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*To*: dinosaur@usc.edu*Subject*: RE: Embarrassingly basic question about cladistic analysis*From*: Michael Mortimer <mickey_mortimer111@msn.com>*Date*: Tue, 03 Oct 2006 21:42:39 +0000*In-reply-to*: <20061003160547.31A75F3861@localhost.localdomain>*Reply-to*: mickey_mortimer111@msn.com*Sender*: owner-DINOSAUR@usc.edu

Mike Taylor wrote-

I'm sure plenty of people here can answer this ...

When a paper presents a cladistic analysis and says something like "This analysis produced 72 equally most parsimonious trees (MPTs) with length = 783, consistency index (CI) = 0.526 and retention index (RI) = 0.687", where are the CI and RI values taken from? Because as I understand it, each of those 72 MPTs has its own CI and RI, correct? Do people just pick one of the MPTs at random and report its statistics? Do they take the highest CI and the lowest RI that occur in any of the MPTs? Do they report the statistics of a consensus tree? Or what.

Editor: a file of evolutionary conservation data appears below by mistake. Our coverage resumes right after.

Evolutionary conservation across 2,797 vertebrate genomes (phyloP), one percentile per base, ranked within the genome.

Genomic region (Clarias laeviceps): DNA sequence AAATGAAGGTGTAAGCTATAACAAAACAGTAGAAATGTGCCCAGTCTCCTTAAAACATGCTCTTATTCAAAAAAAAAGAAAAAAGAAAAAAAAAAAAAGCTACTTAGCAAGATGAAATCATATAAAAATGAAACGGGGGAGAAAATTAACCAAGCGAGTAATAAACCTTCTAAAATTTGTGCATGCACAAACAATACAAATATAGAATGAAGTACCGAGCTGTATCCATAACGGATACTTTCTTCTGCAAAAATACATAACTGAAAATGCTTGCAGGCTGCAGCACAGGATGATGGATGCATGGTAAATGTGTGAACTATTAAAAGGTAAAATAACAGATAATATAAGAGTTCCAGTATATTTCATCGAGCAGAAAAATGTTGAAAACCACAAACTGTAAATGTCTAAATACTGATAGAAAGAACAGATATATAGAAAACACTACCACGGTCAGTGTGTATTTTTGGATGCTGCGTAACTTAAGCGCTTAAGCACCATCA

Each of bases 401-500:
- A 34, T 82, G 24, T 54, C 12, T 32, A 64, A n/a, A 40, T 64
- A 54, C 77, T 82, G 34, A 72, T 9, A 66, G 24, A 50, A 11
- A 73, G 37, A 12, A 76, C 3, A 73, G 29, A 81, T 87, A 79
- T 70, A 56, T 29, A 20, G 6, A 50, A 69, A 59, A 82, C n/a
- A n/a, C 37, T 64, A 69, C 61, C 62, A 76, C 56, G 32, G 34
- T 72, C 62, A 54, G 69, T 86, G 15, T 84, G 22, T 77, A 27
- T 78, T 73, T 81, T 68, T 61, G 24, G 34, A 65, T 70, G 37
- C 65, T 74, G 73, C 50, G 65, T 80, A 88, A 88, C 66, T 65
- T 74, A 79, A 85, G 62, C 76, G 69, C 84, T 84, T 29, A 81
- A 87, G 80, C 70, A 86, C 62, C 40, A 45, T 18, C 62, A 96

The Consistancy Index is a ratio of the number of characters in the matrix and tree length. Since equally parsimonious trees have the same length by definition, and are based on the same character list, they have equal consistancy indices. Similarly, the Retention Index is calculated using these two numbers, plus the total number of 1's or 0's in the matrix (which ever is smaller). So it will also be the same for any equally parsimonious trees derived from a certain matrix.

Mickey Mortimer

**References**:**Embarrassingly basic question about cladistic analysis***From:*Mike Taylor <mike@indexdata.com>

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